Golijov: St Mark Passion

Our rating 
5.0 out of 5 star rating 5.0

LABELS: Hanssler
WORKS: St Mark Passion
PERFORMER: Soloists; Caracas Schola Cantorum, Cantoría Alberto Grau, Orchestra La Pasión/Maria Guinand
A shame this couldn’t have been a video. Exciting and colourful as the music is, there’s a feeling that some important aspect of the total experience is missing. Osvaldo Golijov’s St Mark Passion is, as the booklet note acknowledges, ‘a kind of musical theatre situated between opera and liturgy, depiction and ritual’. Even the orchestra (rich in traditional Latin American percussion instruments) is part of the spectacle. The rhythms of the music, which ranges from rock to Brazilian, Cuban and African dance and Jewish chant, with occasional echoes of slick modern minimalism (and perhaps a nod or two towards Carl Orff), constantly suggest physical movement. While I enjoyed a lot of the sounds, I kept longing to see what the performers were doing. Still, this St Mark Passion is worth experiencing as sound alone. Golijov has done much more than play pick-and-mix with diverse musical cultures. There’s real creative friction here: as when Reich-like chant-lines rise ecstatically from the pounding Latin repeated rhythms of ‘Confession’, or when the soprano’s melting slow melismas meet glassy minimal string quartet harmonies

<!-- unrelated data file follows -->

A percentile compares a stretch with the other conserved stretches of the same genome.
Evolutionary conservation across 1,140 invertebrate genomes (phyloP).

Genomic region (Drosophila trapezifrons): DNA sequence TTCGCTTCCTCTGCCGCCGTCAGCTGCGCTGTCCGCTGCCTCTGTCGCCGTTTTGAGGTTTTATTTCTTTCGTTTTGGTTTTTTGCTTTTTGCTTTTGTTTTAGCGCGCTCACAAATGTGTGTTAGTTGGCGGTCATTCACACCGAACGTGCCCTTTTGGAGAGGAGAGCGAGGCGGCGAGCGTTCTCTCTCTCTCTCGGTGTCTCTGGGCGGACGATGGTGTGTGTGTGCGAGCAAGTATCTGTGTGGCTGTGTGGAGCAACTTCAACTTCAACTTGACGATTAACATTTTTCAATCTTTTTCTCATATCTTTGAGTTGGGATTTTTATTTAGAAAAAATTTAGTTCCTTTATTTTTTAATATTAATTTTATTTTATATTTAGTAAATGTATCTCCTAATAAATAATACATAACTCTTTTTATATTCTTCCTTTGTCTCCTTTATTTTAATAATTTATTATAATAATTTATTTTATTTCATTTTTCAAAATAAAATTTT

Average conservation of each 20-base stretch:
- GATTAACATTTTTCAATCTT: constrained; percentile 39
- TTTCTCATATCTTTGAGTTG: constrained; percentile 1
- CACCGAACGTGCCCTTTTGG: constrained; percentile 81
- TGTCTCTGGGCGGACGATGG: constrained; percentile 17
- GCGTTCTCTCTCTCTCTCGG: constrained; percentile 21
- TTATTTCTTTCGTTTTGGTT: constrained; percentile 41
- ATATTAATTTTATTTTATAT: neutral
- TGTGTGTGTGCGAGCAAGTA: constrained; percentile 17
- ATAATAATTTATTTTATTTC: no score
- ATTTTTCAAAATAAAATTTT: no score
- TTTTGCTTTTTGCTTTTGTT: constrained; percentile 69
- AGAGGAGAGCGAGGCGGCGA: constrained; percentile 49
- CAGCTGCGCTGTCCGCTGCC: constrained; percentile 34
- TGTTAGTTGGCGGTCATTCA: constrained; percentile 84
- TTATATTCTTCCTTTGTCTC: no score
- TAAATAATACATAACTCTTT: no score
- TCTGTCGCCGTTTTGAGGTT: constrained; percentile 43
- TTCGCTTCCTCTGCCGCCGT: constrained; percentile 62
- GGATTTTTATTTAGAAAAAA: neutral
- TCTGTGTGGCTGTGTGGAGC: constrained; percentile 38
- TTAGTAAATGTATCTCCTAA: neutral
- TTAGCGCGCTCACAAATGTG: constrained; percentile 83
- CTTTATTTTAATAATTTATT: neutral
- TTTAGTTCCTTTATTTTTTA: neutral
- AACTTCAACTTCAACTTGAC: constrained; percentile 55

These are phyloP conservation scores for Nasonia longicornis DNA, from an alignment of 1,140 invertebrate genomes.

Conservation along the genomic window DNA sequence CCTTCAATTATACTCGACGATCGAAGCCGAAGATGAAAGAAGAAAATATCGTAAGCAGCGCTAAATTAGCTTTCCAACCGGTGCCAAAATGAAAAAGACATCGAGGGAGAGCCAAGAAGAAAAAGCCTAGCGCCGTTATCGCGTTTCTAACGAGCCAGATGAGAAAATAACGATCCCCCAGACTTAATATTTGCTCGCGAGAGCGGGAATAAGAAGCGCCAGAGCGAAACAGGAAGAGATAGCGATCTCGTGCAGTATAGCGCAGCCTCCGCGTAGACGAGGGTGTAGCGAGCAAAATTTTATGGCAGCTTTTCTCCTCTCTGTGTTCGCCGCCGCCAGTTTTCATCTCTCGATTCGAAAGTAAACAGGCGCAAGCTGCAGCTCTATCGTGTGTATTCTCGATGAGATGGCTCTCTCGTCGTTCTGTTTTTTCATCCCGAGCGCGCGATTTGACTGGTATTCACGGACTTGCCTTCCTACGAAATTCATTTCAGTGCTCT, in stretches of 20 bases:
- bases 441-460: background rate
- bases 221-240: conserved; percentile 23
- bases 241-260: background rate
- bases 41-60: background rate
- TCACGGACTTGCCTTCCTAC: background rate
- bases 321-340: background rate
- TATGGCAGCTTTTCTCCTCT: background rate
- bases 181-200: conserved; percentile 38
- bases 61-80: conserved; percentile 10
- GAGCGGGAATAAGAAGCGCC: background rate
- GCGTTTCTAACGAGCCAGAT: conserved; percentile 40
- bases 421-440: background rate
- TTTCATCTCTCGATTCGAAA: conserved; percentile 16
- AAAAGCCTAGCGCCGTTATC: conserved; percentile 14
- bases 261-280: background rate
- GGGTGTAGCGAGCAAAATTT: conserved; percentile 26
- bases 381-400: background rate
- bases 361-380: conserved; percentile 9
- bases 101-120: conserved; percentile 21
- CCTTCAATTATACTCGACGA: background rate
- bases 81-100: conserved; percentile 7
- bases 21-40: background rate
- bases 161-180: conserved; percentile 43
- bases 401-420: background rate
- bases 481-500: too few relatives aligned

in ‘Colourless Moon’. The St Mark Passion is performed with plenty of soul and raw energy – as it needs to be – and the live recording is vivid and convincingly balanced, though occasionally the ends of tracks cut the atmosphere a mite too quickly. Stephen Johnson